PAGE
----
ONCE UPON A TIME’s Barbara Hershey previews what’s next for Cora

If you thought that Regina was the one with the scariest of dark magics on ABC’s ONCE UPON A TIME, you haven’t met her mother!  Barbara Hershey plays, with relish I might add, the loving mother whose ruthless quest for power ultimately led Regina down a destructive past!  After an episode that proved she may never win a prize for telling the truth, it was revealed that Hershey’s character Cora had in fact killed the valiant knight Lancelot in Fairy Tale World, and made it her mission to get to Storybrooke to be reunited with her long lost daughter!

I had the privilege of chatting with Barbara Hershey about why she wanted to play this devilish role, and what’s next for her character!

I have loved the introduction of the character and the way you’re playing this character of Cora on ONCE UPON A TIME.  What was it about the show that made you want to be a part of it?
I just was presented with the role and as soon as I became familiar with the show, I really began to admire it and loved the possibilities it opens up, but also what it’s about in some kind of deep way.  I think it’s about, and well I think all fairy tales actually are about, I like to call them the “newspapers of the soul” because they are about all of us, but just on an imagination level, it’s so wide open, and Eddie and Adam are so incredibly original and imaginative, how could I say no? [laughs]

Do you look at this character as someone who is truly evil, or someone who lost their way?
I always feel like actors are defense lawyers for your character [laughs], and no matter how despicable a person I might play, I always try to find the place that they changed on an empathetic level underneath it all, and it doesn’t excuse what they do, but it does explain what they do, how they got there.  Eddie and Adam have always said about this show about the Regina character – evil isn’t born, it’s made.  I think that’s true with Cora as well, as to how this unfolds, as to her past.  I’m kind of like the audience, I’m just a few episodes ahead of the audience [laughs] so I’m on the ride.  It’s like a grab bag for me!

I like the idea that you are learning as we go as well – are there other bits of back story that you know inherently from talking with Eddie and Adam that maybe we don’t know yet, that helps inform how to play the character?
I am learning script by script.  I’ve asked them certain questions and I can’t talk about their answers because they will be addressed hopefully!  Until I find out their backstory, truly, I created my own backstory.  You always have to have some basis of the character so I made my own up.  They definitely are going to address it because it’s interesting.  They do that with the characters.  It’s wonderful because in life, we make judgments about people, and in this series, we have a chance to get back into what caused this, who they are, what they struggle with, and always empathetically you can identify with the characters which I think is very cool.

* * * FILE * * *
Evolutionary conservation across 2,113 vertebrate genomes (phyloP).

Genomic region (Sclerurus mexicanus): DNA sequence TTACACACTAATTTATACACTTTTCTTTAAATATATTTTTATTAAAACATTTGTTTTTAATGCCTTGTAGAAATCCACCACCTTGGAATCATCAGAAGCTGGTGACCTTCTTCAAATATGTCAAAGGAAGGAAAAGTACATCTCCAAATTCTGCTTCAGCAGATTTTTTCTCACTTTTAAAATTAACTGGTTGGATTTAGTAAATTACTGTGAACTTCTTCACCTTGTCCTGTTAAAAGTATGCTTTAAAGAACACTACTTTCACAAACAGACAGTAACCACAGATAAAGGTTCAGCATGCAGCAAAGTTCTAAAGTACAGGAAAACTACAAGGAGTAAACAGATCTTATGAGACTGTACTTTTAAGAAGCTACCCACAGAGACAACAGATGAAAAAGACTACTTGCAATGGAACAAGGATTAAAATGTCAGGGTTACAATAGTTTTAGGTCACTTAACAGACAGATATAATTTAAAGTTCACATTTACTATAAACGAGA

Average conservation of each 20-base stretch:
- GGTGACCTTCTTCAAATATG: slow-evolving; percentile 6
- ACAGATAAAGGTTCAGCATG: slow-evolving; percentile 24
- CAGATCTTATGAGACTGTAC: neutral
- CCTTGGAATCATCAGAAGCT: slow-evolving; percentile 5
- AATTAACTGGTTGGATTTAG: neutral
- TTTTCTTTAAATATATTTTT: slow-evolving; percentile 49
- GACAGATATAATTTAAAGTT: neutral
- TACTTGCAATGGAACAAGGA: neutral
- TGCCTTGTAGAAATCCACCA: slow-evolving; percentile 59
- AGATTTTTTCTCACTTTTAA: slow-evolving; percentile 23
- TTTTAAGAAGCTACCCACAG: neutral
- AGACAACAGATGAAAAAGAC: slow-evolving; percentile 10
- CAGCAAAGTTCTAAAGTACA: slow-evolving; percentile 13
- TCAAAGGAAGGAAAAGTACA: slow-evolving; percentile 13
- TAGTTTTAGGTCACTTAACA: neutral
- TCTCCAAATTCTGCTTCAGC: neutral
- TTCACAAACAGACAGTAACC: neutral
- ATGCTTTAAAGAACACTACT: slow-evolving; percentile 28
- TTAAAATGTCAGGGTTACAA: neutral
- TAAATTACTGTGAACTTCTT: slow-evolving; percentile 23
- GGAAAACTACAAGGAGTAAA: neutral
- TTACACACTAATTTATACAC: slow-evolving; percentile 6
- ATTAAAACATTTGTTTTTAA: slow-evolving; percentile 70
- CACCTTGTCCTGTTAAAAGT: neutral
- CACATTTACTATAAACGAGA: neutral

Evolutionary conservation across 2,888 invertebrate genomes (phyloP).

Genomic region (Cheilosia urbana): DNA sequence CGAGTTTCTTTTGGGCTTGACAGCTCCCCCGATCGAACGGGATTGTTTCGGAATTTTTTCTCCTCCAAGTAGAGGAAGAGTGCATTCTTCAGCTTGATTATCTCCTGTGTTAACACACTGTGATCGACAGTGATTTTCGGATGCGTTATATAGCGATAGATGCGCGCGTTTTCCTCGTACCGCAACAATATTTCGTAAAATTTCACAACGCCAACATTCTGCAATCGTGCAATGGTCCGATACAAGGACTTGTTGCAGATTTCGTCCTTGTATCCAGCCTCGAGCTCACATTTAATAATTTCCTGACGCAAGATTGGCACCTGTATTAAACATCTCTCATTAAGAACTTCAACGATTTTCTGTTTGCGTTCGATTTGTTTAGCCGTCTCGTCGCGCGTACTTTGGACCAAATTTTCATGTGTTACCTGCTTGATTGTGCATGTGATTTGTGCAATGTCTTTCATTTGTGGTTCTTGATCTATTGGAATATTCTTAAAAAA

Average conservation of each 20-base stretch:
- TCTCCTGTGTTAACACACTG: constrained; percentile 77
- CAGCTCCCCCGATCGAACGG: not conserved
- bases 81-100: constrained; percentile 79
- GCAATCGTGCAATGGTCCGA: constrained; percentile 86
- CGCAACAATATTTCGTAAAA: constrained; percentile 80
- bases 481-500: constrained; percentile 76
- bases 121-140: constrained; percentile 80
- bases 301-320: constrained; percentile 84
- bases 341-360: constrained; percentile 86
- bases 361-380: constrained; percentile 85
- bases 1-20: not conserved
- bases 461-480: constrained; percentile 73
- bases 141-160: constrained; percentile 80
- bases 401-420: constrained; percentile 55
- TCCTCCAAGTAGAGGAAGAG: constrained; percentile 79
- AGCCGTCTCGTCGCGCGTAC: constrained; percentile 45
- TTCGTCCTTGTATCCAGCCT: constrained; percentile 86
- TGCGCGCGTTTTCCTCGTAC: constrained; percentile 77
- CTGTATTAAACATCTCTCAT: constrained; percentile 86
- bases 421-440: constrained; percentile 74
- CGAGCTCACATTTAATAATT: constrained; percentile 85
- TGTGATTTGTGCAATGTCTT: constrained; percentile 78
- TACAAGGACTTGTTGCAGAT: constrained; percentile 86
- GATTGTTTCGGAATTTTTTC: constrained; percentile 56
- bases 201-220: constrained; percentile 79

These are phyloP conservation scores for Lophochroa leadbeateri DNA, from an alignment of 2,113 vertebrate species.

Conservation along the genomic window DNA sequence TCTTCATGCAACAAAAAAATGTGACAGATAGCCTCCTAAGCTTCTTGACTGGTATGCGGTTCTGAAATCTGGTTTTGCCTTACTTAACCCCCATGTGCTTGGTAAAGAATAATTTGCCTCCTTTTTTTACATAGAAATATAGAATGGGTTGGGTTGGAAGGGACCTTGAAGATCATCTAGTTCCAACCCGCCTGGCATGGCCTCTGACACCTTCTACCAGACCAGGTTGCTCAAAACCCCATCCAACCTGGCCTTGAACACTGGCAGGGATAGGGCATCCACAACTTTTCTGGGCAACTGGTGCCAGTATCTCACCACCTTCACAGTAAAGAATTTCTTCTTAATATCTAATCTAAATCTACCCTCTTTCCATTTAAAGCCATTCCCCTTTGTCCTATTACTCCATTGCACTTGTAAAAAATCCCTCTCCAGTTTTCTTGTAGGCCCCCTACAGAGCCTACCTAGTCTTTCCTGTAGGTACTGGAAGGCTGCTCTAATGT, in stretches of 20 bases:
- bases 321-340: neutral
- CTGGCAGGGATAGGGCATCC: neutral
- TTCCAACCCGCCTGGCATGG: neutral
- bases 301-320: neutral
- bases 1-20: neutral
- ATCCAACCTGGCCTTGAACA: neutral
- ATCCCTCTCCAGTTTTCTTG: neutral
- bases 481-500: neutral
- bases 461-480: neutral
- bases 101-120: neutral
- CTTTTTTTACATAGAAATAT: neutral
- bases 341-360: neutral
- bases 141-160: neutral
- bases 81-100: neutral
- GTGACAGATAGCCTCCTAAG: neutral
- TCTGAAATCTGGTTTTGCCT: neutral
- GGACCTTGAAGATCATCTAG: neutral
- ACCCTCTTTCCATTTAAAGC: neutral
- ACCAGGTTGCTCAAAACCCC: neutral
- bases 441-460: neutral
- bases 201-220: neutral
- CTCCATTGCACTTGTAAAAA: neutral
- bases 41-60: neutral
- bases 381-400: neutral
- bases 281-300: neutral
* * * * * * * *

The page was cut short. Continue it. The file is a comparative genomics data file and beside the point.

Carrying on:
I love that even if you’re not in every episode, there’s so much that has been fleshed out in a previous episode that we’re able to learn something new and interesting.
She’s going to be here, like what I’m doing now, the episodes I’m doing now, she’s very, very much in.  So, she’s going to figure in, definitely! [laughs]

What will we see next?
Emma and Mary Margaret are understandably cautious about her. I wouldn’t want to, for the audience, because I always believe in the element of surprise.  It’s part of the surprise.

Especially on a show like this – it would ruin the show if you know what was coming.
Absolutely, that’s absolutely true.  When someone sees a great movie, and they start to tell me about it, I always stop them because I always want that experience as an audience to know what my reaction really is to it, and if I can be surprised or shocked.

Part of the fun for you, too, has to be what line you cross when you talk about this show, so you can protect what you’re playing, even though you want to share what’s going on!
[laughs] Yes, I’d love to blab to everybody!  Truly, honestly, to a degree, I don’t know either. I’m only a few episodes ahead of the audience and all I can say is that I’m having a lot of fun.  She is something else, Cora! [laughs]

One of the questions that came up from fans was how do you get into the mindset of this character – how do you approach the character?
It’s in the words.  It’s in the situations.  It’s delicious stuff to act!  When I first started acting as a kid, one of reasons I was attracted to acting was it was a place where you could act out anything and be safe. In other words, I could be really evil and not hurt anybody or really be evil.  And the same thing holds true as an adult. I still feel that – it’s this place where I can let go this darkness.  It’s fun to experience it.  It’s an interesting experience and kind of cathartic in a way and it’s fun to be very different than that in my life! [laughs]  Also, and maybe this helps, I do think that Cora is helping from a place, albeit a very warped place, of love for her daughter.  And as much as she’s destroyed, her soul maybe, she does love her daughter and she is trying to do what is best for her daughter, although by our standards it is very warped!  We’ve all seen mothers who are kind of like this, pushing their kids in a direction that they don’t want to go, you know it’s just Cora, is a mega nightmare version.  And she rips out hearts!